A box of chocolates, ANTs, and Bayes Theorem

Can an otherwise rational person be convinced of the consequences of their Automatic Negative Though (ANT) pattern?

So I sent my mom a box of chocolates. I believe it got to her because the delivery service sent me a notice. I called my mom and asked her to check. In the 45 seconds from her getting up, walking to the door, unlocking it, and opening the door, she kvetched with 5 reasons it wasn’t there. Actually, it was there. But it occurred to me that she habitually exhibits automatic negative thoughts and in chronically doing so, probably creates negative emotions/cortisol spike, that feeds back into more negative thoughts (see www.youtube.com/watch?v=55BQVEjCqhU).

And then it occurred to me that she might just be making a cognitive error in mixing up the probability that the package was delivered with the conditional probably that the package was delivered given that she made certain assumptions, errantly justifying this negative thinking. And actually, I have made this exact same kind of mistake (hey, it gets conditioned into you), but upon noticing it, have been able to modify my thinking and am less inclined to have ANTs now.

So lets say probability of getting a package delivered is 75% (so not delivered is 25%). Now lets say than animals can get to the package 25% of the time and in our case 1/2 of those 25% cause the package to be destroyed and 1/2 of those 25% the package shows sign of chewing, but otherwise the contents are fine, so that counts as delivered.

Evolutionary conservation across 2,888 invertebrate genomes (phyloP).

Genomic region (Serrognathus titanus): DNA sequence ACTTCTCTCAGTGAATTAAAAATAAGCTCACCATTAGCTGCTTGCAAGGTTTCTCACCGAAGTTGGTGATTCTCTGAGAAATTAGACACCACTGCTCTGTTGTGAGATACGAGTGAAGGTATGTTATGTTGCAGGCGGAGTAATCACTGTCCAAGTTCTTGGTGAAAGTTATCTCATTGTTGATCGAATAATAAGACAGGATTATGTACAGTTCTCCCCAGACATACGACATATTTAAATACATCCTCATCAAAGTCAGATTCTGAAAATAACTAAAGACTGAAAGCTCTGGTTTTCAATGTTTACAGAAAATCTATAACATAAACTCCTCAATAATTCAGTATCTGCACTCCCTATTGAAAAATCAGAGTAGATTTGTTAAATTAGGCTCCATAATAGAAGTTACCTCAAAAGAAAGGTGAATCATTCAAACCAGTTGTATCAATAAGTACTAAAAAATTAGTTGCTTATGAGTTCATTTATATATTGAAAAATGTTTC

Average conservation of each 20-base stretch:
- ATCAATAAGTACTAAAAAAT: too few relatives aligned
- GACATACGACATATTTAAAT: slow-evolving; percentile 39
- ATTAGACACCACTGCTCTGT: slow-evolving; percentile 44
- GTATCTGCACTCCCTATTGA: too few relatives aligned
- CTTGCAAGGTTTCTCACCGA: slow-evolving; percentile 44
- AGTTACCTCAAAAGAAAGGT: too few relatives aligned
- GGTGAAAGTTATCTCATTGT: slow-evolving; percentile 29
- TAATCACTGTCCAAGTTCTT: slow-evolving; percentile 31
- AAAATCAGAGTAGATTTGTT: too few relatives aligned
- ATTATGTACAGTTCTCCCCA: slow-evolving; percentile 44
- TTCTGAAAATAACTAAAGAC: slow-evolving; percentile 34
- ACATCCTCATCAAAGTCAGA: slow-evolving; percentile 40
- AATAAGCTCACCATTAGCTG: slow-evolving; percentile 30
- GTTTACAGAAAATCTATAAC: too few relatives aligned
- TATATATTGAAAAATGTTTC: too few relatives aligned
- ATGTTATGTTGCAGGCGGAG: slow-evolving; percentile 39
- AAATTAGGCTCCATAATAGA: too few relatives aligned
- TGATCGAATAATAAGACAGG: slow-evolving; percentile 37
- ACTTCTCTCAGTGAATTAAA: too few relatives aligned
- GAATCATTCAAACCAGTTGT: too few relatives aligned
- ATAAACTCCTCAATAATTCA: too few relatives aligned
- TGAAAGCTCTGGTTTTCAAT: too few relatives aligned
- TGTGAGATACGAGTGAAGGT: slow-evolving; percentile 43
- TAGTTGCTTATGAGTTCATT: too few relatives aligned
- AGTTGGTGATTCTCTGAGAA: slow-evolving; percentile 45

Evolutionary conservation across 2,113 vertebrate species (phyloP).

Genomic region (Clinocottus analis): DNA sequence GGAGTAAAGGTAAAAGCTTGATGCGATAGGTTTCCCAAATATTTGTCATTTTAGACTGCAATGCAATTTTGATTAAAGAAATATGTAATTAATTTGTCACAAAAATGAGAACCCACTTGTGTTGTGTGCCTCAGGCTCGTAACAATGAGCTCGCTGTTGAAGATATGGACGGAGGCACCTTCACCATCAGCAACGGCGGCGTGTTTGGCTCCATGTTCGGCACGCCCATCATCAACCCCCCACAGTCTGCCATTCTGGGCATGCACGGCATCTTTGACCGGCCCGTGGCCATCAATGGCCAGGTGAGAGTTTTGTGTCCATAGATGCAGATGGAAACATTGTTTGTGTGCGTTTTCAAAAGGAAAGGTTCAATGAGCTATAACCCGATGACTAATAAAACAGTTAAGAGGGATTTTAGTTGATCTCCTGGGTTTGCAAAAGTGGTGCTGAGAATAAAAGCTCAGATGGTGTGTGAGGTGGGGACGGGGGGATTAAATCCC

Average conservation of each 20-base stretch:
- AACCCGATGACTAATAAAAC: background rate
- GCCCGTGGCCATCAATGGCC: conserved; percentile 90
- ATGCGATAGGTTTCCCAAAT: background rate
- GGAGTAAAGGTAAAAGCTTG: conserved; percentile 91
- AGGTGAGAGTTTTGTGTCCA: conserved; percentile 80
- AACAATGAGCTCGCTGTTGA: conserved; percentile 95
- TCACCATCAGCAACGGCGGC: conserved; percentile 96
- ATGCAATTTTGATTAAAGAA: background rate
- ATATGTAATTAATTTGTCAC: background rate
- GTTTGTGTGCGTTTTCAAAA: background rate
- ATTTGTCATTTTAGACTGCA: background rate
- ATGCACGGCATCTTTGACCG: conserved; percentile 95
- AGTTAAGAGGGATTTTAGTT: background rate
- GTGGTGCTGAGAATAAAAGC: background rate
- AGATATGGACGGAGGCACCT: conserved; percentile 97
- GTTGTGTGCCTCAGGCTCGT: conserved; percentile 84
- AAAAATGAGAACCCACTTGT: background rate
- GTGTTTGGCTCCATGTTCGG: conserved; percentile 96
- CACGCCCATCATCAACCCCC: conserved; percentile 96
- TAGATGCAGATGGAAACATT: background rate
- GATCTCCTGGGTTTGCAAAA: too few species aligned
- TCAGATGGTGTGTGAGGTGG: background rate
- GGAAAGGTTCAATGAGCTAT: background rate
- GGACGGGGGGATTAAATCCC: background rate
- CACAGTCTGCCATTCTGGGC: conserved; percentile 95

If I asked, what is the chance that the package is there and good, I would say 75%. Easy peasy.

But where I think people with ANTs are going wrong is that they presume something and then ask the question, what is the chance that the package is delivered given that “I know the animals got to it”. So what is P(good package delivered | animal got to it). When I use Bayes or Venn diagram it, I get 50% (hopefully I didn’t screw that up).

And so they have pessimistically reduced what should have been good chance (75%) down to a 50% chance because they have reflexively started with a negative assumption.

I don’t know where Im going here, but it just seemed like an interesting intersection between personal psychology and probability and might help guide an otherwise rational person to understand the downside of their thinking patterns (or I could have her just try to watch the YouTube video…)

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Does getting a furball help fight ANTs?

Maybe, but would probably have to name him “Sir Thomas” or so, in honor.

Not sure any rational person is thinking in the moment about probability when they are tired of, angered by past, repeated events that are stressful (destroyed packages). But could it be true or inspiring to those who like math to think of it this way? If your mom doesn’t love math and probability–and especially if she’s not reaching out with a desire to change her own behavior, I’d suggest enticing her with a result she does want (that will enable her to want to change her behavior).